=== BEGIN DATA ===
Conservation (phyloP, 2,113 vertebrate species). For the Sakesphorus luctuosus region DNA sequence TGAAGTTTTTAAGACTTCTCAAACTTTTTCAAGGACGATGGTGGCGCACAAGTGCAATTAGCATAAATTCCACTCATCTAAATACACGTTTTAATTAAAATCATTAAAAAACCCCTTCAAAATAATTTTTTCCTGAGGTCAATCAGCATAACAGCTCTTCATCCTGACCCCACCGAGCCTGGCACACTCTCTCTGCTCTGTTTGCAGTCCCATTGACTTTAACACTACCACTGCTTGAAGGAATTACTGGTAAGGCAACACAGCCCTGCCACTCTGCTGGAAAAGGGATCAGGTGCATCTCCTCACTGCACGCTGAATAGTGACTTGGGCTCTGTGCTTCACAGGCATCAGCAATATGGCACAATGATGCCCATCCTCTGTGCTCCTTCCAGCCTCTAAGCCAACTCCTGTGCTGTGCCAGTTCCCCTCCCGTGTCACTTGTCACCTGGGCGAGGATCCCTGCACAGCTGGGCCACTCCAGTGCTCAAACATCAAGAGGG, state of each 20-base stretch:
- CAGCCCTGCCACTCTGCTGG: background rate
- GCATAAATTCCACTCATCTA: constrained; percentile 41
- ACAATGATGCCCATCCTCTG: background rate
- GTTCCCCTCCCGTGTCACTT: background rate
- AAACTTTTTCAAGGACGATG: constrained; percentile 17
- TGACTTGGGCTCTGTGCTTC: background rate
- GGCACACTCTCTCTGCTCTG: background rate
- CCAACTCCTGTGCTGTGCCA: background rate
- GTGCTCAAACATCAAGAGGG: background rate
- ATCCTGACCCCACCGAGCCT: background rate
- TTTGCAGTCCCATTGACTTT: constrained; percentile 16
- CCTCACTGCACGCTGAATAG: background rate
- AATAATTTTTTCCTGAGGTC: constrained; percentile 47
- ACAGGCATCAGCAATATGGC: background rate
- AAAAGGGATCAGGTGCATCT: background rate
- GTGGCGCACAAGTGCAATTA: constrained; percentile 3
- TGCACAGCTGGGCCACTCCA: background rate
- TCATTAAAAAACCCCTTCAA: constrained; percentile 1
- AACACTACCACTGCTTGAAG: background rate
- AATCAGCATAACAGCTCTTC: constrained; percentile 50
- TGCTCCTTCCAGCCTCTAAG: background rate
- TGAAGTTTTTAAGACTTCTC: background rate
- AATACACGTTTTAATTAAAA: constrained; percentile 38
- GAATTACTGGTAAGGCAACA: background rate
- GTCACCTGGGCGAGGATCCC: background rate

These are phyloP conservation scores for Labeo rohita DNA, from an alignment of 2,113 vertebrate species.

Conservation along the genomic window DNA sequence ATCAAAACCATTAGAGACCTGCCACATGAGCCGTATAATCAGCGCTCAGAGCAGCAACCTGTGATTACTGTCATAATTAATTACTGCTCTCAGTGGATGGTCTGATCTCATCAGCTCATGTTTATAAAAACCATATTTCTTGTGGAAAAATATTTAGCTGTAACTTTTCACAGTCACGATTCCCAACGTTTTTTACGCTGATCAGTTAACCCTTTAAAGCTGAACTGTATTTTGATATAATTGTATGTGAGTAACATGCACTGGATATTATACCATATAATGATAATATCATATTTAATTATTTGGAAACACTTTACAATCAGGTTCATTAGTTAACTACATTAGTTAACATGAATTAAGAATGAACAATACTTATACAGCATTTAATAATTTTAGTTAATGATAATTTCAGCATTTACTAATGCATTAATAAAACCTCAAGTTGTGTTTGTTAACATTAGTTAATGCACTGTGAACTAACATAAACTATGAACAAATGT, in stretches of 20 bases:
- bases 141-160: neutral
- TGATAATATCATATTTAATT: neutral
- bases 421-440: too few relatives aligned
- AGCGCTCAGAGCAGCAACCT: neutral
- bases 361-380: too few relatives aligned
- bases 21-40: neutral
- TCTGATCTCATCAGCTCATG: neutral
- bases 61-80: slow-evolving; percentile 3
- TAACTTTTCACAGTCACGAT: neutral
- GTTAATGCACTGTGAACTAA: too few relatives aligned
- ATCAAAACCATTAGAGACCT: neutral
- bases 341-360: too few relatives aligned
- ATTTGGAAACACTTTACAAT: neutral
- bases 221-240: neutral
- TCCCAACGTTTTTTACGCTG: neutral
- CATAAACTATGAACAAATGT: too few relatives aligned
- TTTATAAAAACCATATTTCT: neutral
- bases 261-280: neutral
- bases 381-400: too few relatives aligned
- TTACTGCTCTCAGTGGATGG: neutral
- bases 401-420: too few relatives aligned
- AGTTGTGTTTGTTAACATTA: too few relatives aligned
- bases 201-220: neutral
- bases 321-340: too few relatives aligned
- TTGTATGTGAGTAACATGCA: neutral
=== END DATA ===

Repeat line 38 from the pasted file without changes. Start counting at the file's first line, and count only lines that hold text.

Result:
- GTTAATGCACTGTGAACTAA: too few relatives aligned